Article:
Page:Folk-lore - A Quarterly Review. Volume 17, 1906.djvu/336

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322 The European Sky -God.

Oak formed the badge of the Stuarts. As, however, it was not evergreen, the Highlanders regarded this as ominous of the fate of the royal house.' Among the many Scottish armorial bearings in which an oak-tree figures Sir James Balfour Paul Lyon gives those of Reginald Macdonald Steuart (1813) as 'Arg. an oak tree vert surmounted of a double-headed eagle displayed or.' ^ Again, in the grounds of Dalhousie Castle, some two miles from Dalkeith, is the famous Edgewell Oak, so called because it stands on the edge of a fine spring. Local tradition has it that a branch falls from the tree whenever a member of the [Ramsay] family dies.- The original oak fell early in the eighteenth century ; but a new one sprang from the old root, and the tree was still flourishing in 1889.^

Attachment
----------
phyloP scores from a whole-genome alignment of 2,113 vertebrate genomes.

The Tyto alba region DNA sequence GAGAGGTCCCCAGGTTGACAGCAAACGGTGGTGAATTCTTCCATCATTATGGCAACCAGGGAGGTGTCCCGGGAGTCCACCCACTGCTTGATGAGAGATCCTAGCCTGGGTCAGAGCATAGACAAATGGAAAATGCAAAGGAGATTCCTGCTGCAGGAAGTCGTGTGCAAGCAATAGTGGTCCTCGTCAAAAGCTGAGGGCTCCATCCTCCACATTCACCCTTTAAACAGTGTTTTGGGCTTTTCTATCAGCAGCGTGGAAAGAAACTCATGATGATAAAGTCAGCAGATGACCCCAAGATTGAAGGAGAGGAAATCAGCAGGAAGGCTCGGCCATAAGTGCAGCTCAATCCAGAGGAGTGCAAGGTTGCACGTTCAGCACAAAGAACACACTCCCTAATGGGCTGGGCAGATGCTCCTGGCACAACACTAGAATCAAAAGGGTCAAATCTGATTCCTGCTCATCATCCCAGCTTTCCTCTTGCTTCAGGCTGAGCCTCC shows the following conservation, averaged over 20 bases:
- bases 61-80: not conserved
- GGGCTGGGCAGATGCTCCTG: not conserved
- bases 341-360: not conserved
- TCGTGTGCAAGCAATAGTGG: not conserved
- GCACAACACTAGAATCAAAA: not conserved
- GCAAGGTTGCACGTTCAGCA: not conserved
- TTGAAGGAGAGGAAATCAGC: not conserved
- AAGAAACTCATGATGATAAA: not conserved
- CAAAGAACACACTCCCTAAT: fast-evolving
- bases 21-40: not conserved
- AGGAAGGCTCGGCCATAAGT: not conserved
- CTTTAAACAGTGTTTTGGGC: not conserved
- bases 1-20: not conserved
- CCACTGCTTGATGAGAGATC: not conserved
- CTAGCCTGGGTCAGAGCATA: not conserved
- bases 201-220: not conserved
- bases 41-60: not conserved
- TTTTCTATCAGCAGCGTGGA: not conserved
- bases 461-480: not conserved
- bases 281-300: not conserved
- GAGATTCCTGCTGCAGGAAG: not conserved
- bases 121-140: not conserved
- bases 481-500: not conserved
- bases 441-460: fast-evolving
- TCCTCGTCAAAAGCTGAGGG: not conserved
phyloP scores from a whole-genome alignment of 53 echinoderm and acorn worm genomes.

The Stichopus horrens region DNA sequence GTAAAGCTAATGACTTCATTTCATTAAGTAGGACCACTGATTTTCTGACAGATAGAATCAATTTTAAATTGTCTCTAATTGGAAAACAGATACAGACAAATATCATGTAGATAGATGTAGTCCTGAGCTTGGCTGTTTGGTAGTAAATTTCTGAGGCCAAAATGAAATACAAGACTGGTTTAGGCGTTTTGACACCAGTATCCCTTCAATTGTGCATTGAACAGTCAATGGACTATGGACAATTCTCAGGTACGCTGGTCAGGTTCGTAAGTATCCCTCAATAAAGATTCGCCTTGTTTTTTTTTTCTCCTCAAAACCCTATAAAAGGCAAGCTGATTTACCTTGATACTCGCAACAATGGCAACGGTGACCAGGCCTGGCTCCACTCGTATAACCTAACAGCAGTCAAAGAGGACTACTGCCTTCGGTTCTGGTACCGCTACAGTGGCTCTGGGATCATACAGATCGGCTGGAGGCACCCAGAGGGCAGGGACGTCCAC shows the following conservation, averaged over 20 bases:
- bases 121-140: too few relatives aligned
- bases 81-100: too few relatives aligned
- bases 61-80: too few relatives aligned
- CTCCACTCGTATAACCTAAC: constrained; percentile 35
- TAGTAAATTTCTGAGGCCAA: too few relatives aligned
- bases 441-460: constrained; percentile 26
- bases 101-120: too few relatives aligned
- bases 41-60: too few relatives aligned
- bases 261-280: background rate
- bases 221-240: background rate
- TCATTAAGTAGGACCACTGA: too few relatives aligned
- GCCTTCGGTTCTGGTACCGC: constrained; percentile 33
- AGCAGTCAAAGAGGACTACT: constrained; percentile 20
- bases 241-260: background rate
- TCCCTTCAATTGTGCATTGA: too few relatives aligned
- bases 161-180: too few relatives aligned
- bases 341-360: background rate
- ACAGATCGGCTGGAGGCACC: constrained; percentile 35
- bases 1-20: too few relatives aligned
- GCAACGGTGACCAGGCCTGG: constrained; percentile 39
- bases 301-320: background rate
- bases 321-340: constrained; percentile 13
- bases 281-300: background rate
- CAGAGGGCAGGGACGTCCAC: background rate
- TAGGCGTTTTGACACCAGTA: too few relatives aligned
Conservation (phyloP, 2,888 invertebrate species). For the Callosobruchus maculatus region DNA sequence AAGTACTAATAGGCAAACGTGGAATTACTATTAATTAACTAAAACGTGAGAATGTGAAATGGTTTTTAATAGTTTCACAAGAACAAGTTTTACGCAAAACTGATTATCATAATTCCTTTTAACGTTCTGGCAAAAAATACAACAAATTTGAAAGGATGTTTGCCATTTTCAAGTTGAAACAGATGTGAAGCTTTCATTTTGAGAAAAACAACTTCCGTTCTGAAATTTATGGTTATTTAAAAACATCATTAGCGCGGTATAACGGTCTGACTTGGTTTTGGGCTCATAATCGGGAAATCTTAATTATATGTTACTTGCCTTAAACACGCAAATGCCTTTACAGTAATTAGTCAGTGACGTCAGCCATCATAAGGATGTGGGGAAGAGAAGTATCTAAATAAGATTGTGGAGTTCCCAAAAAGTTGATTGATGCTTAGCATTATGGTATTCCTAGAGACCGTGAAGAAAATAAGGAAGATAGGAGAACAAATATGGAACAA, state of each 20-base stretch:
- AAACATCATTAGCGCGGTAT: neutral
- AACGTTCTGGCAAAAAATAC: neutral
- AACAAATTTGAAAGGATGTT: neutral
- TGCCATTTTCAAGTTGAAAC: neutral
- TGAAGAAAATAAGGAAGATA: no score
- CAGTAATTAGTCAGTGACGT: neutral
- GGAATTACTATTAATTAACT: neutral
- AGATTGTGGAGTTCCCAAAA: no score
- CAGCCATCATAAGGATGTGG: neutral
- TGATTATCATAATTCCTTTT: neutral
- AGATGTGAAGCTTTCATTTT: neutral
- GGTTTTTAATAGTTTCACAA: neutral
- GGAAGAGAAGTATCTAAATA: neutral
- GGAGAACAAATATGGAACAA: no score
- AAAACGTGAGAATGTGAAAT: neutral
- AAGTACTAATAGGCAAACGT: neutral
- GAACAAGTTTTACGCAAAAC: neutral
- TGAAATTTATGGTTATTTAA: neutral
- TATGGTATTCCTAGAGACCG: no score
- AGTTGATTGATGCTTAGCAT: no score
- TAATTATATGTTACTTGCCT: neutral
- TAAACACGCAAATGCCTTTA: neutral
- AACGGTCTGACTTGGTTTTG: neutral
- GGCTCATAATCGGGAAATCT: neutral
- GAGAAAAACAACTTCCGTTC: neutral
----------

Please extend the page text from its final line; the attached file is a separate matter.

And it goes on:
In England too special sanctity attaches to the mistletoe-bearing oak. At Croydon there used to be a great forest of oak-trees called Norwood, in which at a point where four parishes met stood an ancient tree known as the Vicar's Oak. One of the oaks in this forest bore mistletoe, ' which some persons were so hardy as to cut for the gain of selling it to the apothecaries*

^ Sir James Balfour Paul Lyon Ordinaiy of Scottish Arms Edinburgh 1903 p. 371 No. 5466. See ib. s. vv. 'Oak,' 'Oak-slips,' 'Tree.'

^ If a branch was blown down off certain old ash-trees at Manor Farm, Hill Deverill, in South-west Wilts, this was held to portend the death of one of the family living there {Folk-lore xii. 72). Cp. J. Aubrey Remains of Gentilisme ed. J. Britten London 1881 p. 180.

^J. M. Mackinlay Folk-lore of Scottish Lochs and Springs Glasgow 1893 p. 238.

^ Friend Flowers and Flower Lore ii. 378 f. ' Bacon says the Mistletoe upon oaks is counted very medicinal,' etc., J. Brand Popular Antiquities of Great B?-itam ed. Ellis London 1849 i. 525 'The mistletoe of the oak, which is very rare, is vulgarly said to be a cure for wind-ruptures in children,' Folkard Plant Lore, Legejtds, and Lyrics p. 442 ' The powder of an oak- mistletoe was deemed an infallible cure for epilepsy,' etc., V. S. Lean Collectanea Bristol 1903 iii. 505 ' The mistletoe of the oak, a capital thing for a sick cow. — Lees.' See further J. Aubrey Reiiiains of Gentilisme p. 89.